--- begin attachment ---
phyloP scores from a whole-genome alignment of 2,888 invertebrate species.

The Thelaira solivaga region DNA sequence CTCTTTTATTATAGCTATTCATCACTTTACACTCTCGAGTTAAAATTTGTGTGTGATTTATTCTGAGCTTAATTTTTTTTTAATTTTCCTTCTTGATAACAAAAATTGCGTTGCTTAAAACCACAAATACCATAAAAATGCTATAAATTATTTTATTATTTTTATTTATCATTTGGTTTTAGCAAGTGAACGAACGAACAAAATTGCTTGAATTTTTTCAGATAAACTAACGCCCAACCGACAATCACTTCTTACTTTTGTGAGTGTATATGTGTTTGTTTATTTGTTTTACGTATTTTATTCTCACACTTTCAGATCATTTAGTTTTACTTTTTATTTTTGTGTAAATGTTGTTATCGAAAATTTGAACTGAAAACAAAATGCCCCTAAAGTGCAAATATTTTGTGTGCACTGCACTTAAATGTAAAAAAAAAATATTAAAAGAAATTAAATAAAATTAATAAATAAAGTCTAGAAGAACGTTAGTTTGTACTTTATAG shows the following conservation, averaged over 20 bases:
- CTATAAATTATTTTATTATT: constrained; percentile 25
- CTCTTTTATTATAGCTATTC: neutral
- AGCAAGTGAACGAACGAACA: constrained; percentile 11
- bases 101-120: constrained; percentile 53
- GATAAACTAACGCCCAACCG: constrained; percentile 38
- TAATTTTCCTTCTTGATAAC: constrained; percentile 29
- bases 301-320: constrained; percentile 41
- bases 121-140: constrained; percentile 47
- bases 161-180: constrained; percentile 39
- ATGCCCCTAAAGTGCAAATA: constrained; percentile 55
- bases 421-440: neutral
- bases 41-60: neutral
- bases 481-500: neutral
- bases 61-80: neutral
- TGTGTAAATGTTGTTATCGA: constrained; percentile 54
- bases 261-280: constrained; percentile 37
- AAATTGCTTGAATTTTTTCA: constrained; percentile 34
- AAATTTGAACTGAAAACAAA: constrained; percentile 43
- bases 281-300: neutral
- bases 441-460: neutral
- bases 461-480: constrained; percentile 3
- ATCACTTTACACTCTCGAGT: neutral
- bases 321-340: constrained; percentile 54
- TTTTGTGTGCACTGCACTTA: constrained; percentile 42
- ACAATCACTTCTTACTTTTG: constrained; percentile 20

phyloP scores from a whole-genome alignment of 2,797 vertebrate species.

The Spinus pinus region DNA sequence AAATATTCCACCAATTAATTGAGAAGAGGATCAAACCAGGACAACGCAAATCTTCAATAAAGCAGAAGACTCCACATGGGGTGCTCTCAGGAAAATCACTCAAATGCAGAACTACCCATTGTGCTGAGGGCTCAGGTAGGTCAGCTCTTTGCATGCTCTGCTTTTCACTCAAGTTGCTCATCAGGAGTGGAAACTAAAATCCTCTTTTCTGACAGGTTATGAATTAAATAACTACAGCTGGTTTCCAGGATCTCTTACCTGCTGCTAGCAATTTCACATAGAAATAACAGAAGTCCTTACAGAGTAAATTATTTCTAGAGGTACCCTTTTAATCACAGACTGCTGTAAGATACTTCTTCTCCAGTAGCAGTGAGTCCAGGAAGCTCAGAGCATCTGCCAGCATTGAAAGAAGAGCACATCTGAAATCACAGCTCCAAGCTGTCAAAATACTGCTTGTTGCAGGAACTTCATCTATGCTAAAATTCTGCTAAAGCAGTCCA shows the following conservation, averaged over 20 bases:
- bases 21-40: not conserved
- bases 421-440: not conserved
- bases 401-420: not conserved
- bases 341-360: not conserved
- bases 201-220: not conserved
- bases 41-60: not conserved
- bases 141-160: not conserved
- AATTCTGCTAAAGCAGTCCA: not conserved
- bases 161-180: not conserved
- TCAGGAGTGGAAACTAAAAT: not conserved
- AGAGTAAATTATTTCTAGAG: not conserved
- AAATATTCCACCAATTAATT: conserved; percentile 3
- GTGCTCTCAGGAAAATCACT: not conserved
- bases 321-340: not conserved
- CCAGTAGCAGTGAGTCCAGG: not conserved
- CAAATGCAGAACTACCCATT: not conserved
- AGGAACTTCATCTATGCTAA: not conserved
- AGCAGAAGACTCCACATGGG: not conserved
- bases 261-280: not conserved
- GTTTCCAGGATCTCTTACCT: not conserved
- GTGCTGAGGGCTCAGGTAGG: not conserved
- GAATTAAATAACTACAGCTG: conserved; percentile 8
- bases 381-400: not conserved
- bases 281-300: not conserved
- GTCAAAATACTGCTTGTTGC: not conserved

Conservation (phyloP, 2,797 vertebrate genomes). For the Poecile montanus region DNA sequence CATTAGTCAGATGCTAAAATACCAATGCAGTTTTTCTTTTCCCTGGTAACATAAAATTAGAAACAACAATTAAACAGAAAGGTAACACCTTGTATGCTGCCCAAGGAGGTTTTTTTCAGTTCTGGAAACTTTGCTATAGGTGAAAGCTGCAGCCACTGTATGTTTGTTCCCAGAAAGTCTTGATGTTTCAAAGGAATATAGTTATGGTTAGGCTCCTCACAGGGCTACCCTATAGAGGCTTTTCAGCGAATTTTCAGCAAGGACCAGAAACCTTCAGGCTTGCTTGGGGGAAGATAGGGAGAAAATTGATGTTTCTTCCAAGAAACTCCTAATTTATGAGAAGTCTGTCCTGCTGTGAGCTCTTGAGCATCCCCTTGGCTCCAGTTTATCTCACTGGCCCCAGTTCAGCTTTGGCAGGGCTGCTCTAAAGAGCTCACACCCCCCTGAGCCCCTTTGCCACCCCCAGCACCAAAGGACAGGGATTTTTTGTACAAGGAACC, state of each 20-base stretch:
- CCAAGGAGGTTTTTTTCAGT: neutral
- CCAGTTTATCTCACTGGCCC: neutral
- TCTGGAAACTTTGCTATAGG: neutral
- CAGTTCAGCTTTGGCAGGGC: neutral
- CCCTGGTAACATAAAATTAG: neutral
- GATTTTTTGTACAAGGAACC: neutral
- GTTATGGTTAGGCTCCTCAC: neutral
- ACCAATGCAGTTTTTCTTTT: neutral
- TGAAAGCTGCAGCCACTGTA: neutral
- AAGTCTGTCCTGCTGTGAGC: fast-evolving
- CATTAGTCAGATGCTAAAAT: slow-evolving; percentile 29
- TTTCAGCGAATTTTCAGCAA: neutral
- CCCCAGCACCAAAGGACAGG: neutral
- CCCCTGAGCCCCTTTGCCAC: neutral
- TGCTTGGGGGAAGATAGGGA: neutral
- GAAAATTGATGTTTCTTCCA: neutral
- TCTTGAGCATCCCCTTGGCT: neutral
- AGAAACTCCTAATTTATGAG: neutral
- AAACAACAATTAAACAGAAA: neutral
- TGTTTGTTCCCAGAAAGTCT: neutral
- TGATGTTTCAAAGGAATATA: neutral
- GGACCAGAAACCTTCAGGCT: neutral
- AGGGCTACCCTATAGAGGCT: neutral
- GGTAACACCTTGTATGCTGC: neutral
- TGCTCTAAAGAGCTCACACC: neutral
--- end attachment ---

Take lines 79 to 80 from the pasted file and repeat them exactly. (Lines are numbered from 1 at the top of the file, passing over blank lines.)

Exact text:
- GGTAACACCTTGTATGCTGC: neutral
- TGCTCTAAAGAGCTCACACC: neutral